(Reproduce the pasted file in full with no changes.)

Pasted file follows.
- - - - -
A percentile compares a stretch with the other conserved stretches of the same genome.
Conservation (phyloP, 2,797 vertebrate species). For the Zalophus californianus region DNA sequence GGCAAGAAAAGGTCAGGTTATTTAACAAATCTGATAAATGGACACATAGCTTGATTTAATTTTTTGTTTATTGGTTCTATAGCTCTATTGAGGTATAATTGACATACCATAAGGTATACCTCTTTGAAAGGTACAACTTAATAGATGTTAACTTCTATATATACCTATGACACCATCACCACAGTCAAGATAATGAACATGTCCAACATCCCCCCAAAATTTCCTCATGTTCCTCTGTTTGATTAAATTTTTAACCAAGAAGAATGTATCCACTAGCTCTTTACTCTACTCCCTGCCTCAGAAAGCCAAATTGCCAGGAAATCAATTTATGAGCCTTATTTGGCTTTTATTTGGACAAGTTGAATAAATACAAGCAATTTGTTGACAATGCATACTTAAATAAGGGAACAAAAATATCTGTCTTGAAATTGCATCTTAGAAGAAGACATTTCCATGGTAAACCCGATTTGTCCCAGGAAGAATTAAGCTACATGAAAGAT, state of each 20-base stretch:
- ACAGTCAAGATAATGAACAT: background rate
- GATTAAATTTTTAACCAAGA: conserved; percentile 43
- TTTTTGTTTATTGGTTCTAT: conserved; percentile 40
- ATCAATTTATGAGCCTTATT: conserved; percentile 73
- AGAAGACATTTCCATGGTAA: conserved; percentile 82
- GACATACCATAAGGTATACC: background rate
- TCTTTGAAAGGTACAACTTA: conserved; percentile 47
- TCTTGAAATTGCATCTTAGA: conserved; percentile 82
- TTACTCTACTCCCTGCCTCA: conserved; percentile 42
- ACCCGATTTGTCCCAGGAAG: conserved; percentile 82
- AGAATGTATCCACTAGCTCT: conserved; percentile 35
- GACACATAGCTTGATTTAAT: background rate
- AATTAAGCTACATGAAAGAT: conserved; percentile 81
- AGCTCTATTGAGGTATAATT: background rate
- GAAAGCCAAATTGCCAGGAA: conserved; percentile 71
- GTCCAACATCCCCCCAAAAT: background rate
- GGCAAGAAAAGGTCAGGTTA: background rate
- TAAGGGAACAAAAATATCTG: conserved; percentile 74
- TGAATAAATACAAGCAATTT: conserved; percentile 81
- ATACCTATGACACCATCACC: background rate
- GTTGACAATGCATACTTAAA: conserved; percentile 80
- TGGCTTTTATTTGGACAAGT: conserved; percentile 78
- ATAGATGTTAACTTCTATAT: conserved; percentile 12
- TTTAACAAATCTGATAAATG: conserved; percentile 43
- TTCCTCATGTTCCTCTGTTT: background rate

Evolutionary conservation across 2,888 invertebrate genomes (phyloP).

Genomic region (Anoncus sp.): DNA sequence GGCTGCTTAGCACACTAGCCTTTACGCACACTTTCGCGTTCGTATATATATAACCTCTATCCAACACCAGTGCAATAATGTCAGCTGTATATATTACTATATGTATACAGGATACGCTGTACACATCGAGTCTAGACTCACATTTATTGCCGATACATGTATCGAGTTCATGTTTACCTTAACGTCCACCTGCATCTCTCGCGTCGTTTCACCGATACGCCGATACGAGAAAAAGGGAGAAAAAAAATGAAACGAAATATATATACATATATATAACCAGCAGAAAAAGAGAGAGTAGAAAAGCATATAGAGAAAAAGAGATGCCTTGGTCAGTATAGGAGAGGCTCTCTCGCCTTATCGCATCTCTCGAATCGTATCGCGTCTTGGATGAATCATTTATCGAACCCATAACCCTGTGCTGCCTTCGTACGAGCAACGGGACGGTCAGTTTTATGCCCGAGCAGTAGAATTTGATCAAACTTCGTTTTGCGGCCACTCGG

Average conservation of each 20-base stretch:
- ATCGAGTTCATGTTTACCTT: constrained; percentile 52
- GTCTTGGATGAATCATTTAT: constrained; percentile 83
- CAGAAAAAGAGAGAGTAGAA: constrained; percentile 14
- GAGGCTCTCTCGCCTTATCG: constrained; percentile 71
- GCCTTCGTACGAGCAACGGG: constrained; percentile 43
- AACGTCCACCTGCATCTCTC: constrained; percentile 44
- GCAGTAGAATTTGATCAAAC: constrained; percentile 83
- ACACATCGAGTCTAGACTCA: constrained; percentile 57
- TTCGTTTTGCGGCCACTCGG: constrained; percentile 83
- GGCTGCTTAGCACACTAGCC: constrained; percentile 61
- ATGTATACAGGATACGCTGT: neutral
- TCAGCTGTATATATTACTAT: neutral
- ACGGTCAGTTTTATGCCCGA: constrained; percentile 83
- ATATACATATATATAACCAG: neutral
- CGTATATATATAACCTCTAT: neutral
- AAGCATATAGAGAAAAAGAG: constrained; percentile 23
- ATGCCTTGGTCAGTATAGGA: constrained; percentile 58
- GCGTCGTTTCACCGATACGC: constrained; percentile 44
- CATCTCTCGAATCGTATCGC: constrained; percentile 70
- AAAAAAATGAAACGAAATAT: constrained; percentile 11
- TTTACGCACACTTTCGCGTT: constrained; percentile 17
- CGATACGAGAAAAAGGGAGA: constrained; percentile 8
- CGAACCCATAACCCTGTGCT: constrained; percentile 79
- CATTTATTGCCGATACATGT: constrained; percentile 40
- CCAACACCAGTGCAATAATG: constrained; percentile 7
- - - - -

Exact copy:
A percentile compares a stretch with the other conserved stretches of the same genome.
Conservation (phyloP, 2,797 vertebrate species). For the Zalophus californianus region DNA sequence GGCAAGAAAAGGTCAGGTTATTTAACAAATCTGATAAATGGACACATAGCTTGATTTAATTTTTTGTTTATTGGTTCTATAGCTCTATTGAGGTATAATTGACATACCATAAGGTATACCTCTTTGAAAGGTACAACTTAATAGATGTTAACTTCTATATATACCTATGACACCATCACCACAGTCAAGATAATGAACATGTCCAACATCCCCCCAAAATTTCCTCATGTTCCTCTGTTTGATTAAATTTTTAACCAAGAAGAATGTATCCACTAGCTCTTTACTCTACTCCCTGCCTCAGAAAGCCAAATTGCCAGGAAATCAATTTATGAGCCTTATTTGGCTTTTATTTGGACAAGTTGAATAAATACAAGCAATTTGTTGACAATGCATACTTAAATAAGGGAACAAAAATATCTGTCTTGAAATTGCATCTTAGAAGAAGACATTTCCATGGTAAACCCGATTTGTCCCAGGAAGAATTAAGCTACATGAAAGAT, state of each 20-base stretch:
- ACAGTCAAGATAATGAACAT: background rate
- GATTAAATTTTTAACCAAGA: conserved; percentile 43
- TTTTTGTTTATTGGTTCTAT: conserved; percentile 40
- ATCAATTTATGAGCCTTATT: conserved; percentile 73
- AGAAGACATTTCCATGGTAA: conserved; percentile 82
- GACATACCATAAGGTATACC: background rate
- TCTTTGAAAGGTACAACTTA: conserved; percentile 47
- TCTTGAAATTGCATCTTAGA: conserved; percentile 82
- TTACTCTACTCCCTGCCTCA: conserved; percentile 42
- ACCCGATTTGTCCCAGGAAG: conserved; percentile 82
- AGAATGTATCCACTAGCTCT: conserved; percentile 35
- GACACATAGCTTGATTTAAT: background rate
- AATTAAGCTACATGAAAGAT: conserved; percentile 81
- AGCTCTATTGAGGTATAATT: background rate
- GAAAGCCAAATTGCCAGGAA: conserved; percentile 71
- GTCCAACATCCCCCCAAAAT: background rate
- GGCAAGAAAAGGTCAGGTTA: background rate
- TAAGGGAACAAAAATATCTG: conserved; percentile 74
- TGAATAAATACAAGCAATTT: conserved; percentile 81
- ATACCTATGACACCATCACC: background rate
- GTTGACAATGCATACTTAAA: conserved; percentile 80
- TGGCTTTTATTTGGACAAGT: conserved; percentile 78
- ATAGATGTTAACTTCTATAT: conserved; percentile 12
- TTTAACAAATCTGATAAATG: conserved; percentile 43
- TTCCTCATGTTCCTCTGTTT: background rate

Evolutionary conservation across 2,888 invertebrate genomes (phyloP).

Genomic region (Anoncus sp.): DNA sequence GGCTGCTTAGCACACTAGCCTTTACGCACACTTTCGCGTTCGTATATATATAACCTCTATCCAACACCAGTGCAATAATGTCAGCTGTATATATTACTATATGTATACAGGATACGCTGTACACATCGAGTCTAGACTCACATTTATTGCCGATACATGTATCGAGTTCATGTTTACCTTAACGTCCACCTGCATCTCTCGCGTCGTTTCACCGATACGCCGATACGAGAAAAAGGGAGAAAAAAAATGAAACGAAATATATATACATATATATAACCAGCAGAAAAAGAGAGAGTAGAAAAGCATATAGAGAAAAAGAGATGCCTTGGTCAGTATAGGAGAGGCTCTCTCGCCTTATCGCATCTCTCGAATCGTATCGCGTCTTGGATGAATCATTTATCGAACCCATAACCCTGTGCTGCCTTCGTACGAGCAACGGGACGGTCAGTTTTATGCCCGAGCAGTAGAATTTGATCAAACTTCGTTTTGCGGCCACTCGG

Average conservation of each 20-base stretch:
- ATCGAGTTCATGTTTACCTT: constrained; percentile 52
- GTCTTGGATGAATCATTTAT: constrained; percentile 83
- CAGAAAAAGAGAGAGTAGAA: constrained; percentile 14
- GAGGCTCTCTCGCCTTATCG: constrained; percentile 71
- GCCTTCGTACGAGCAACGGG: constrained; percentile 43
- AACGTCCACCTGCATCTCTC: constrained; percentile 44
- GCAGTAGAATTTGATCAAAC: constrained; percentile 83
- ACACATCGAGTCTAGACTCA: constrained; percentile 57
- TTCGTTTTGCGGCCACTCGG: constrained; percentile 83
- GGCTGCTTAGCACACTAGCC: constrained; percentile 61
- ATGTATACAGGATACGCTGT: neutral
- TCAGCTGTATATATTACTAT: neutral
- ACGGTCAGTTTTATGCCCGA: constrained; percentile 83
- ATATACATATATATAACCAG: neutral
- CGTATATATATAACCTCTAT: neutral
- AAGCATATAGAGAAAAAGAG: constrained; percentile 23
- ATGCCTTGGTCAGTATAGGA: constrained; percentile 58
- GCGTCGTTTCACCGATACGC: constrained; percentile 44
- CATCTCTCGAATCGTATCGC: constrained; percentile 70
- AAAAAAATGAAACGAAATAT: constrained; percentile 11
- TTTACGCACACTTTCGCGTT: constrained; percentile 17
- CGATACGAGAAAAAGGGAGA: constrained; percentile 8
- CGAACCCATAACCCTGTGCT: constrained; percentile 79
- CATTTATTGCCGATACATGT: constrained; percentile 40
- CCAACACCAGTGCAATAATG: constrained; percentile 7